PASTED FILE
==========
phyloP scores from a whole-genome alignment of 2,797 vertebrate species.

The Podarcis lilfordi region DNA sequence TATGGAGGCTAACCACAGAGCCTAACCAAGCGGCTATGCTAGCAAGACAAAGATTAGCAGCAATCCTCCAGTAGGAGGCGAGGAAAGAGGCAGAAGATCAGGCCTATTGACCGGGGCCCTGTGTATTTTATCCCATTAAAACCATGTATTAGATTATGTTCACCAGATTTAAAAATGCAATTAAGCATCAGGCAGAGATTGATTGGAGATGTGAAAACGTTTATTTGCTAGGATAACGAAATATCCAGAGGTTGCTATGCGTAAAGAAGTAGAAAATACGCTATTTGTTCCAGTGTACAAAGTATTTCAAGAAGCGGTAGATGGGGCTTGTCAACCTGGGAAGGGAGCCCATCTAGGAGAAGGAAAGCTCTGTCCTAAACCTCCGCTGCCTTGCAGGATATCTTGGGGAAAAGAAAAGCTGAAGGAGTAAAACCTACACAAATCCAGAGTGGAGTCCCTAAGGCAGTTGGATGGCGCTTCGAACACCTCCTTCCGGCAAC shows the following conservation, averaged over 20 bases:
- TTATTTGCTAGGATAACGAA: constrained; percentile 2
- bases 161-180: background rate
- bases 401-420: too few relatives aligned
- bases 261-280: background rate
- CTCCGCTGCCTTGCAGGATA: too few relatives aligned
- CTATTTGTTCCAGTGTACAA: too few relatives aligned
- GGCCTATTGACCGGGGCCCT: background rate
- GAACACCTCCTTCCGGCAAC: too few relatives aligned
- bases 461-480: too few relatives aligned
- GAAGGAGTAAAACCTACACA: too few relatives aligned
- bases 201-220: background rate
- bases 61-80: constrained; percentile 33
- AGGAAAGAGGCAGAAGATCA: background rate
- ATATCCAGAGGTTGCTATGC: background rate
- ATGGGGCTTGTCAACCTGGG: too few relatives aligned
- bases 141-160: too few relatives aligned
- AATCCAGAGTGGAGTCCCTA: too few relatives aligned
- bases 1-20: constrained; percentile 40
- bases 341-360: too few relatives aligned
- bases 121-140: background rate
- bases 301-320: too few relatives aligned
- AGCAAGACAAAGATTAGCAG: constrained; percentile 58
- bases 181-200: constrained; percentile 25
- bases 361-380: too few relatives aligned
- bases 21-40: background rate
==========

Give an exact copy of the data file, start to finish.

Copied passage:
phyloP scores from a whole-genome alignment of 2,797 vertebrate species.

The Podarcis lilfordi region DNA sequence TATGGAGGCTAACCACAGAGCCTAACCAAGCGGCTATGCTAGCAAGACAAAGATTAGCAGCAATCCTCCAGTAGGAGGCGAGGAAAGAGGCAGAAGATCAGGCCTATTGACCGGGGCCCTGTGTATTTTATCCCATTAAAACCATGTATTAGATTATGTTCACCAGATTTAAAAATGCAATTAAGCATCAGGCAGAGATTGATTGGAGATGTGAAAACGTTTATTTGCTAGGATAACGAAATATCCAGAGGTTGCTATGCGTAAAGAAGTAGAAAATACGCTATTTGTTCCAGTGTACAAAGTATTTCAAGAAGCGGTAGATGGGGCTTGTCAACCTGGGAAGGGAGCCCATCTAGGAGAAGGAAAGCTCTGTCCTAAACCTCCGCTGCCTTGCAGGATATCTTGGGGAAAAGAAAAGCTGAAGGAGTAAAACCTACACAAATCCAGAGTGGAGTCCCTAAGGCAGTTGGATGGCGCTTCGAACACCTCCTTCCGGCAAC shows the following conservation, averaged over 20 bases:
- TTATTTGCTAGGATAACGAA: constrained; percentile 2
- bases 161-180: background rate
- bases 401-420: too few relatives aligned
- bases 261-280: background rate
- CTCCGCTGCCTTGCAGGATA: too few relatives aligned
- CTATTTGTTCCAGTGTACAA: too few relatives aligned
- GGCCTATTGACCGGGGCCCT: background rate
- GAACACCTCCTTCCGGCAAC: too few relatives aligned
- bases 461-480: too few relatives aligned
- GAAGGAGTAAAACCTACACA: too few relatives aligned
- bases 201-220: background rate
- bases 61-80: constrained; percentile 33
- AGGAAAGAGGCAGAAGATCA: background rate
- ATATCCAGAGGTTGCTATGC: background rate
- ATGGGGCTTGTCAACCTGGG: too few relatives aligned
- bases 141-160: too few relatives aligned
- AATCCAGAGTGGAGTCCCTA: too few relatives aligned
- bases 1-20: constrained; percentile 40
- bases 341-360: too few relatives aligned
- bases 121-140: background rate
- bases 301-320: too few relatives aligned
- AGCAAGACAAAGATTAGCAG: constrained; percentile 58
- bases 181-200: constrained; percentile 25
- bases 361-380: too few relatives aligned
- bases 21-40: background rate